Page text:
But for the Bronx-born Spitzer, his legend is assured as a pugilist populist attorney straight from central casting. He's taken on the mob, the music pigopolists (for CD price fixing), low-paying employers, and is currently suing President Bush for gutting the clean air act.

Although he was one of several state attorneys to comply with the Microsoft Seattlement, he took on Network Associates because its End User License Agreement (EULA) requires a reviewer to beg the company's permission before writing a review and forbids benchmarks or comparisons with rival products[report].

Spitzer's incredible achievement can't be overstated.

Of course, it marks the very end of the dot.com era. But the real significance of this ritual humiliation of our leading finance capitalists - and what a pleasure it is to see these overpaid emblems of mediocrity squirm - is deeper and much more far reaching. And everyone, from industrialists who'd shoot a leftie straying across their golf course, to progressives ought to be celebrating.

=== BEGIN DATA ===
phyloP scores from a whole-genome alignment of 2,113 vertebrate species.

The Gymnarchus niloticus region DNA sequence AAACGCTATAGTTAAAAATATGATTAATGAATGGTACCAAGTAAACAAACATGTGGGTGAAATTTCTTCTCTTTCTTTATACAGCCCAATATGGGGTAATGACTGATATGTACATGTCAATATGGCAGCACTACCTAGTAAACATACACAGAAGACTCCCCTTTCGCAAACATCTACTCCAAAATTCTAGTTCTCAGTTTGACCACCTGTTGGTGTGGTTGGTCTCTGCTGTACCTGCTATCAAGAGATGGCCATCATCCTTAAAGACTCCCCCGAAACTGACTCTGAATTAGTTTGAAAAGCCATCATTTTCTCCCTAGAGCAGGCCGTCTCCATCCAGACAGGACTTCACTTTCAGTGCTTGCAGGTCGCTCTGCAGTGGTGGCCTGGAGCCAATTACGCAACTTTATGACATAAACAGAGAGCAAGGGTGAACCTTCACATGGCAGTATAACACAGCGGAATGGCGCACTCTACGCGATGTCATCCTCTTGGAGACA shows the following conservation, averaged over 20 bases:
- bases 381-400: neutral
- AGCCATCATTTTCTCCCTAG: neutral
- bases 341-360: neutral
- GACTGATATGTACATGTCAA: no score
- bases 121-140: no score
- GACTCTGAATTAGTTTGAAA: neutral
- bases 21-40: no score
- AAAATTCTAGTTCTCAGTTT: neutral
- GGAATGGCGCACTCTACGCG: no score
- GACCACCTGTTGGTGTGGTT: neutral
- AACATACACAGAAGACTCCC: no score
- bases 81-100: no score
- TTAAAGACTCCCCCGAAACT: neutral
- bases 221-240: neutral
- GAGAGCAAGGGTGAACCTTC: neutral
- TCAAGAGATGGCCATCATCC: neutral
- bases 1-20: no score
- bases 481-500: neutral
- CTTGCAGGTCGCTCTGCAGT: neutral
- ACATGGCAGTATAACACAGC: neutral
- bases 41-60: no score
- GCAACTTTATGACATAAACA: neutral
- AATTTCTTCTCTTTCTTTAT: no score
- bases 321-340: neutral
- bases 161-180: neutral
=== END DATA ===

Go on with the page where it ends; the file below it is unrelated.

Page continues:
Why? He's saving capitalism...
Far from seeing his investigation of Merrill Lynch as an assault on the firm, Spitzer saw it as a way to save Merrill from itself, since investors who repeatedly get bad information will eventually lose confidence in the market and stop providing capital to businesses altogether. This is a point Spitzer stresses repeatedly. In our interview, he used the phrase "capital formation" at least four times--as in, "ensuring that the investment banks continue their function of facilitating capital formation," and, "This is an effort to improve upon the capital-formation structure to see that it works." [New Republic profile]

Three terrible things - but orthogonally, they're all related - have happened in the last twenty years as the consequence of the triumphalist march of finance capital.